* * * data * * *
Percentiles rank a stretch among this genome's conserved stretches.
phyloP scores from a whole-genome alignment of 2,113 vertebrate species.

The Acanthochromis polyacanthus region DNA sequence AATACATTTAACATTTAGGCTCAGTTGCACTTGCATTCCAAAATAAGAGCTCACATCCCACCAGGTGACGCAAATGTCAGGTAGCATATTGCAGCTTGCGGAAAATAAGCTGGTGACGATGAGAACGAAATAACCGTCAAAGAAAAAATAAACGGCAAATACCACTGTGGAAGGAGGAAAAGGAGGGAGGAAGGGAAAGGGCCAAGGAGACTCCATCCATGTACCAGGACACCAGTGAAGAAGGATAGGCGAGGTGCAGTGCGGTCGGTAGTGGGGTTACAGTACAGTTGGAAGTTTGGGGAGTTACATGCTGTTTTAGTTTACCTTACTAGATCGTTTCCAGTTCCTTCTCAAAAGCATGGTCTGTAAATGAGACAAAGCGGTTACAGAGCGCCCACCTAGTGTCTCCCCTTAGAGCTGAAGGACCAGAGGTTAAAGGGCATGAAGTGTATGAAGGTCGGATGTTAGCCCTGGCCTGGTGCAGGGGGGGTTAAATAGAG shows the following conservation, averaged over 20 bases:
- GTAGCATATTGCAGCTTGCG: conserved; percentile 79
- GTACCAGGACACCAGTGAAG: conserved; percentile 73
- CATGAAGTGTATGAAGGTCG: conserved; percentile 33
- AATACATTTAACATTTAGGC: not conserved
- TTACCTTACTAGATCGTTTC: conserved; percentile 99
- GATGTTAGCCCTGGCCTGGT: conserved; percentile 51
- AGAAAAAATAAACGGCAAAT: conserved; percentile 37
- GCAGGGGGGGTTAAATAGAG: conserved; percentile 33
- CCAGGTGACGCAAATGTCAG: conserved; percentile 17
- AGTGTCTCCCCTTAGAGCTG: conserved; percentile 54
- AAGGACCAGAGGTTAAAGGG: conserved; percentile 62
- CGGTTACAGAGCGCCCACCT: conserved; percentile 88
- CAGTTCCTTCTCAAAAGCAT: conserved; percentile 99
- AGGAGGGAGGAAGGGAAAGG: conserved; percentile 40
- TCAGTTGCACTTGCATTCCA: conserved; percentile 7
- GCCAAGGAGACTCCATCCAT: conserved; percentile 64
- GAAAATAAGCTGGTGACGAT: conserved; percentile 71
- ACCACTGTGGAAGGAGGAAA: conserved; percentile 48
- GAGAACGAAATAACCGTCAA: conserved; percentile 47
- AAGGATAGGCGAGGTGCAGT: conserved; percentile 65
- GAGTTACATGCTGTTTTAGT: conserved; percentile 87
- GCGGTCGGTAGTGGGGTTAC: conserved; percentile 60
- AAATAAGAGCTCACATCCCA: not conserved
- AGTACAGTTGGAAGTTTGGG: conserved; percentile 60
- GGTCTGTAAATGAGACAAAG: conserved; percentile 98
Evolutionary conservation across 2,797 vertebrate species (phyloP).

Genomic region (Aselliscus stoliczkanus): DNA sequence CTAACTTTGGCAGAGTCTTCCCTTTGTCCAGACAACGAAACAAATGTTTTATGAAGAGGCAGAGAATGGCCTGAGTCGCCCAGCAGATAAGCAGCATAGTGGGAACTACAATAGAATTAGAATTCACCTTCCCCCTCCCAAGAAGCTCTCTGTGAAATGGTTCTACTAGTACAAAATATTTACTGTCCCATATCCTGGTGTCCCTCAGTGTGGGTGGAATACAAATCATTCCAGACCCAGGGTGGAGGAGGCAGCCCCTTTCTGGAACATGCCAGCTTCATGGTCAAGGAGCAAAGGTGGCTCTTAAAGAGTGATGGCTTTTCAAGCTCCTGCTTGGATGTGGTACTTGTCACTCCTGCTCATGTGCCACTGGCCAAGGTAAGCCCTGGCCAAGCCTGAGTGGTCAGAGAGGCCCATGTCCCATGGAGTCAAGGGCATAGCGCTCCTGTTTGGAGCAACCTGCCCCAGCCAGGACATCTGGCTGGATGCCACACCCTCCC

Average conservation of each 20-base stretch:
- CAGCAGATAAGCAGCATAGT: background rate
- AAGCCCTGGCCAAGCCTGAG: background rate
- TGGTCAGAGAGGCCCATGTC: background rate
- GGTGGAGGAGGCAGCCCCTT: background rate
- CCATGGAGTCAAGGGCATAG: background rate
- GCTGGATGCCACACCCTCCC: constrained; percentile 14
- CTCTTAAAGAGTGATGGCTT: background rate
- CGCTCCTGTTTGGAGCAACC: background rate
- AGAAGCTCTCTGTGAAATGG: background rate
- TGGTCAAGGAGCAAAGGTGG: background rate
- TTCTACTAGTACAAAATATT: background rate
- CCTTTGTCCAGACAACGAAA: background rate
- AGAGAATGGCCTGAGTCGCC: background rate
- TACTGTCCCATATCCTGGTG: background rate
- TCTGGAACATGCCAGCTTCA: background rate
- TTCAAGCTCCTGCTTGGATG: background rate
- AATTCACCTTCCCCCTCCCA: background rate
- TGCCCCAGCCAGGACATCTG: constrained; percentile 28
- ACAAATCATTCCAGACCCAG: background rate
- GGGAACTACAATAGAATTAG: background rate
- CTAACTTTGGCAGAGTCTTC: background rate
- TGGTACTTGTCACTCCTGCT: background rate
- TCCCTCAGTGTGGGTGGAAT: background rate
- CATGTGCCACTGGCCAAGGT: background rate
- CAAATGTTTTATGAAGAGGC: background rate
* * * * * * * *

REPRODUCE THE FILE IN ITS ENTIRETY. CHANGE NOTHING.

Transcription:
Percentiles rank a stretch among this genome's conserved stretches.
phyloP scores from a whole-genome alignment of 2,113 vertebrate species.

The Acanthochromis polyacanthus region DNA sequence AATACATTTAACATTTAGGCTCAGTTGCACTTGCATTCCAAAATAAGAGCTCACATCCCACCAGGTGACGCAAATGTCAGGTAGCATATTGCAGCTTGCGGAAAATAAGCTGGTGACGATGAGAACGAAATAACCGTCAAAGAAAAAATAAACGGCAAATACCACTGTGGAAGGAGGAAAAGGAGGGAGGAAGGGAAAGGGCCAAGGAGACTCCATCCATGTACCAGGACACCAGTGAAGAAGGATAGGCGAGGTGCAGTGCGGTCGGTAGTGGGGTTACAGTACAGTTGGAAGTTTGGGGAGTTACATGCTGTTTTAGTTTACCTTACTAGATCGTTTCCAGTTCCTTCTCAAAAGCATGGTCTGTAAATGAGACAAAGCGGTTACAGAGCGCCCACCTAGTGTCTCCCCTTAGAGCTGAAGGACCAGAGGTTAAAGGGCATGAAGTGTATGAAGGTCGGATGTTAGCCCTGGCCTGGTGCAGGGGGGGTTAAATAGAG shows the following conservation, averaged over 20 bases:
- GTAGCATATTGCAGCTTGCG: conserved; percentile 79
- GTACCAGGACACCAGTGAAG: conserved; percentile 73
- CATGAAGTGTATGAAGGTCG: conserved; percentile 33
- AATACATTTAACATTTAGGC: not conserved
- TTACCTTACTAGATCGTTTC: conserved; percentile 99
- GATGTTAGCCCTGGCCTGGT: conserved; percentile 51
- AGAAAAAATAAACGGCAAAT: conserved; percentile 37
- GCAGGGGGGGTTAAATAGAG: conserved; percentile 33
- CCAGGTGACGCAAATGTCAG: conserved; percentile 17
- AGTGTCTCCCCTTAGAGCTG: conserved; percentile 54
- AAGGACCAGAGGTTAAAGGG: conserved; percentile 62
- CGGTTACAGAGCGCCCACCT: conserved; percentile 88
- CAGTTCCTTCTCAAAAGCAT: conserved; percentile 99
- AGGAGGGAGGAAGGGAAAGG: conserved; percentile 40
- TCAGTTGCACTTGCATTCCA: conserved; percentile 7
- GCCAAGGAGACTCCATCCAT: conserved; percentile 64
- GAAAATAAGCTGGTGACGAT: conserved; percentile 71
- ACCACTGTGGAAGGAGGAAA: conserved; percentile 48
- GAGAACGAAATAACCGTCAA: conserved; percentile 47
- AAGGATAGGCGAGGTGCAGT: conserved; percentile 65
- GAGTTACATGCTGTTTTAGT: conserved; percentile 87
- GCGGTCGGTAGTGGGGTTAC: conserved; percentile 60
- AAATAAGAGCTCACATCCCA: not conserved
- AGTACAGTTGGAAGTTTGGG: conserved; percentile 60
- GGTCTGTAAATGAGACAAAG: conserved; percentile 98
Evolutionary conservation across 2,797 vertebrate species (phyloP).

Genomic region (Aselliscus stoliczkanus): DNA sequence CTAACTTTGGCAGAGTCTTCCCTTTGTCCAGACAACGAAACAAATGTTTTATGAAGAGGCAGAGAATGGCCTGAGTCGCCCAGCAGATAAGCAGCATAGTGGGAACTACAATAGAATTAGAATTCACCTTCCCCCTCCCAAGAAGCTCTCTGTGAAATGGTTCTACTAGTACAAAATATTTACTGTCCCATATCCTGGTGTCCCTCAGTGTGGGTGGAATACAAATCATTCCAGACCCAGGGTGGAGGAGGCAGCCCCTTTCTGGAACATGCCAGCTTCATGGTCAAGGAGCAAAGGTGGCTCTTAAAGAGTGATGGCTTTTCAAGCTCCTGCTTGGATGTGGTACTTGTCACTCCTGCTCATGTGCCACTGGCCAAGGTAAGCCCTGGCCAAGCCTGAGTGGTCAGAGAGGCCCATGTCCCATGGAGTCAAGGGCATAGCGCTCCTGTTTGGAGCAACCTGCCCCAGCCAGGACATCTGGCTGGATGCCACACCCTCCC

Average conservation of each 20-base stretch:
- CAGCAGATAAGCAGCATAGT: background rate
- AAGCCCTGGCCAAGCCTGAG: background rate
- TGGTCAGAGAGGCCCATGTC: background rate
- GGTGGAGGAGGCAGCCCCTT: background rate
- CCATGGAGTCAAGGGCATAG: background rate
- GCTGGATGCCACACCCTCCC: constrained; percentile 14
- CTCTTAAAGAGTGATGGCTT: background rate
- CGCTCCTGTTTGGAGCAACC: background rate
- AGAAGCTCTCTGTGAAATGG: background rate
- TGGTCAAGGAGCAAAGGTGG: background rate
- TTCTACTAGTACAAAATATT: background rate
- CCTTTGTCCAGACAACGAAA: background rate
- AGAGAATGGCCTGAGTCGCC: background rate
- TACTGTCCCATATCCTGGTG: background rate
- TCTGGAACATGCCAGCTTCA: background rate
- TTCAAGCTCCTGCTTGGATG: background rate
- AATTCACCTTCCCCCTCCCA: background rate
- TGCCCCAGCCAGGACATCTG: constrained; percentile 28
- ACAAATCATTCCAGACCCAG: background rate
- GGGAACTACAATAGAATTAG: background rate
- CTAACTTTGGCAGAGTCTTC: background rate
- TGGTACTTGTCACTCCTGCT: background rate
- TCCCTCAGTGTGGGTGGAAT: background rate
- CATGTGCCACTGGCCAAGGT: background rate
- CAAATGTTTTATGAAGAGGC: background rate